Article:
In late December, I visited the 21C Museum Hotel in Louisville, Kentucky. It is a strange hybrid: a hotel that also functions as a museum, with a permanent collection, rotating exhibitions, and galleries open to the public. The largest exhibition on view in Louisville, Aftermath: Witnessing War, Countenancing Compassion, included work by established artists such as Carrie Mae Weems, Kara Walker, and Yinka Shonibare.
Museum education programs often ask students to compare museums and other public spaces. How is a museum like a park? A mall? A church? A library? But I don’t think I’ve ever been asked to compare a museum to a hotel before. Perhaps this is because a hotel is not really a public space: rather, an (expensive) hotel is a semi-private, inherently elitist space, charging large sums for access to its facilities. The public spaces are liminal, the threshold between the private spaces of the guest rooms and the public world outside the hotel.
What does it mean to site a museum in a hotel? What implications does this have for the museum experience?
Theoretically, a museum in a hotel offers an experience to people who might not otherwise be museum-goers. 21C is free, and there are no security guards checking bags at the door. This makes it democratic in a way that many museums (especially art museums) are not. Further, it fills a gap: it places an art museum downtown — particularly notable as Louisville’s Speed Art Museum is closed until 2016.
A museum in a hotel might also have something to teach us about hospitality,since hotels are part of the “hospitality industry.” But as a 21C museum visitor (rather than a hotel guest), the galleries seemed strangely empty of staff: I did not see any guards, nor were there volunteers or museum specialists to guide me or answer questions about the exhibition. When I had a question about the museum, I asked at the concierge desk; they handed me a brochure, but were not able to answer questions about the museum or the exhibitions.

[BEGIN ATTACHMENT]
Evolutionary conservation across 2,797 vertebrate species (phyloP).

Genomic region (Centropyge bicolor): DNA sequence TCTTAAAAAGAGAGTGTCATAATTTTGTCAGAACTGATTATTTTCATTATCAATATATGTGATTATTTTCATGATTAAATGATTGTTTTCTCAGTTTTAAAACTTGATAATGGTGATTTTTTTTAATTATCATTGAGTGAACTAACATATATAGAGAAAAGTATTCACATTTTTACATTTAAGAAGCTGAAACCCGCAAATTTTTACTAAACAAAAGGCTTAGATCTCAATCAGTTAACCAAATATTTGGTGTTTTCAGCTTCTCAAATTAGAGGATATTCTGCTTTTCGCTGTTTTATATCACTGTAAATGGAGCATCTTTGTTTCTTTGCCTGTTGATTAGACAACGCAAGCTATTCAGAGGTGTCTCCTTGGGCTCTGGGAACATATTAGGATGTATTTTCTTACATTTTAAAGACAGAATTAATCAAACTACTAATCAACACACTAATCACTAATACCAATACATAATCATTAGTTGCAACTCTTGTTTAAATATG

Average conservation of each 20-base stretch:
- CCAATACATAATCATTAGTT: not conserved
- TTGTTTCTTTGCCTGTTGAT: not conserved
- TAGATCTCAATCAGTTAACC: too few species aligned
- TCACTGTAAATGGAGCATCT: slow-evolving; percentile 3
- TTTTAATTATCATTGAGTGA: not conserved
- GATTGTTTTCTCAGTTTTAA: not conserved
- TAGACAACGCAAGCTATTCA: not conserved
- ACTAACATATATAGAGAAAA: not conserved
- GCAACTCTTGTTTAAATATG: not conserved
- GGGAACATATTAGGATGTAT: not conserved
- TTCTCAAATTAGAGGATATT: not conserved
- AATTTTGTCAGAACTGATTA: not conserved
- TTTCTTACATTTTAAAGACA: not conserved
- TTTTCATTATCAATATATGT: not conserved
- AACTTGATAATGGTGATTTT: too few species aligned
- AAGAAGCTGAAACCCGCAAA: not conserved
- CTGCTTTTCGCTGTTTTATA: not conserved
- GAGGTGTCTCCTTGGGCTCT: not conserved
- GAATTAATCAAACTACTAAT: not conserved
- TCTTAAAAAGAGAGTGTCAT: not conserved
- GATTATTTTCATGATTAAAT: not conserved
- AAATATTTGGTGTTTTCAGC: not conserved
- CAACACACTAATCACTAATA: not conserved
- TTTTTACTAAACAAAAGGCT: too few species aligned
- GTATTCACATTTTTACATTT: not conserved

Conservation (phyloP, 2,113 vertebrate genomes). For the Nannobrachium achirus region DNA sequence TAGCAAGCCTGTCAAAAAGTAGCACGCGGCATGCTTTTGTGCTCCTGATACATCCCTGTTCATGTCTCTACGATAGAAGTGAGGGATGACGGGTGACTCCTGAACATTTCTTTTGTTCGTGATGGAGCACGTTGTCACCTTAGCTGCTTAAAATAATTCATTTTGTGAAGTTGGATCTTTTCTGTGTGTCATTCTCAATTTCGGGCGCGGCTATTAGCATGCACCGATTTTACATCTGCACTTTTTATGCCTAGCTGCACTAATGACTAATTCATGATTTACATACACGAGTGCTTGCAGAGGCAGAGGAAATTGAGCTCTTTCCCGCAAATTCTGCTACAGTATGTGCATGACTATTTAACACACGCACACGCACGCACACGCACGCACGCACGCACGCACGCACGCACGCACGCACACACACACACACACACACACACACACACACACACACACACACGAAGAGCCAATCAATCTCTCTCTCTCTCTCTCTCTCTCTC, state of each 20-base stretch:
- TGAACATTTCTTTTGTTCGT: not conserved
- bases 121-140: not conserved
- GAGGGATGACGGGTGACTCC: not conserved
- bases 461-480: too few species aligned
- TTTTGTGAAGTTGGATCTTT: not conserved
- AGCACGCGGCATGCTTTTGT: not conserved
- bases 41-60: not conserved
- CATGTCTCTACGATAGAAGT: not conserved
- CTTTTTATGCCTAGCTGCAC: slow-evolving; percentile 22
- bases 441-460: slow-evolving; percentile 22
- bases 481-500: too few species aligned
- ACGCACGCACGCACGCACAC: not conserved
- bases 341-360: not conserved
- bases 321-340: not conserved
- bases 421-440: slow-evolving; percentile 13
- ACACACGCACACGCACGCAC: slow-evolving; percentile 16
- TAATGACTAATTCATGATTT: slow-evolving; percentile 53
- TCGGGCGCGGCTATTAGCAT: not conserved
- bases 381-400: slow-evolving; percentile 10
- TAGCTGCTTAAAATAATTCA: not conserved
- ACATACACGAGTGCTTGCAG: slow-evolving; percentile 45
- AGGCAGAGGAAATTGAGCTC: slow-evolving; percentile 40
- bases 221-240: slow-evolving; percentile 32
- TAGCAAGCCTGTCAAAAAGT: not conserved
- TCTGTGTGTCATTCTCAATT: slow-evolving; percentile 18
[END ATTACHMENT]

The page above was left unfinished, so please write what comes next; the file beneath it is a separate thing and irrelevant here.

At least in this case, the museum / hotel hybrid feels like a hotel filled with art – some of it fun, some of it interesting – rather than a museum. Context is important, and art in a hotel is like art in a living room, blending into the decor. It is hard to tell what is a gallery space and what is a hallway; where the art ends and the elevator begins. This may be purposeful, problematizing museum practice and contemporary art. But it feels like compromise, art in a space where it is secondary to the more commercial, more lucrative business of renting rooms to business people and tourists.
21C has art in the rooms; when I asked a colleague who has stayed in the hotel about the art in her room, she was unable to remember anything about the specific pieces that were in her room. Likewise, when I browsed rooms at the 21C hotel, the list of amenities featured “original art” sandwiched between “Malin + Goetz bath amenities” and “plush robes.” Art was reduced to an amenity, without further descriptors.
Museums are paired with many other spaces these days: witness the library gallery or the airport museum, for example. This is evidence of the popularity and appeal of museums — imitation is the sincerest form of flattery. And it complements a democratizing movement in contemporary art and culture, as demonstrated by artist Cai Guo-Qiang’s 2009 project Everything is Museum. But in some ways it weakens the power of what we offer. If everything is museum, what is a museum?
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